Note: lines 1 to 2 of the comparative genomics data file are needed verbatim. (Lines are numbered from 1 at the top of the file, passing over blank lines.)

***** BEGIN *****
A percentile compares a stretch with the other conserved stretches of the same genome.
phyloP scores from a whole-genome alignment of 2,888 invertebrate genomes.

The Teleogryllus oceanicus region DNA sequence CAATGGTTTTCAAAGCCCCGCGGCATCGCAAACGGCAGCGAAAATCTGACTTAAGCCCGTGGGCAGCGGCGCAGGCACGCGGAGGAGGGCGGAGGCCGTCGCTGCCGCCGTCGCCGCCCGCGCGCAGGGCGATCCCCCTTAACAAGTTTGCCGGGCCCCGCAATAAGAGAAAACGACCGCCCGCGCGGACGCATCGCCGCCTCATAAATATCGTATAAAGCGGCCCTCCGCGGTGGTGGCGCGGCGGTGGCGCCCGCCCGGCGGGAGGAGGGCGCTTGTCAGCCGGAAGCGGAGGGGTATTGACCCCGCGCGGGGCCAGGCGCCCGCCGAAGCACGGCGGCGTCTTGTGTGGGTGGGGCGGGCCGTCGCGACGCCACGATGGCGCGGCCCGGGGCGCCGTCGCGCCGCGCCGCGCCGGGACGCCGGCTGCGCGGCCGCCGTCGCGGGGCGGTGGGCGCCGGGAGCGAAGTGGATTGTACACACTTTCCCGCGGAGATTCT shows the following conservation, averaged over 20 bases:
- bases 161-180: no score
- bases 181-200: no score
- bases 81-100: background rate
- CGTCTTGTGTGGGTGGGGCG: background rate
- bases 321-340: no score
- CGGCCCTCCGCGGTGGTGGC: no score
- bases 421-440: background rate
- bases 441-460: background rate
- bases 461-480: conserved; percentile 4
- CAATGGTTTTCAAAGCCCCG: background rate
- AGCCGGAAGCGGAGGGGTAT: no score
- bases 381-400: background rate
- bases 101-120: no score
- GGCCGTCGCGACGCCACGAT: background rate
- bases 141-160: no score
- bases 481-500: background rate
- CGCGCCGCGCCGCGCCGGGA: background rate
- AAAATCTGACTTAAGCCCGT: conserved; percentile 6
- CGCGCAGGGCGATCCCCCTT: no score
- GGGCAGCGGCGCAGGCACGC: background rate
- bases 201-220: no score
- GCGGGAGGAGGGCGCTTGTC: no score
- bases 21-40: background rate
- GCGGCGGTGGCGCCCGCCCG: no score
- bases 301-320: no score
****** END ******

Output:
A percentile compares a stretch with the other conserved stretches of the same genome.
phyloP scores from a whole-genome alignment of 2,888 invertebrate genomes.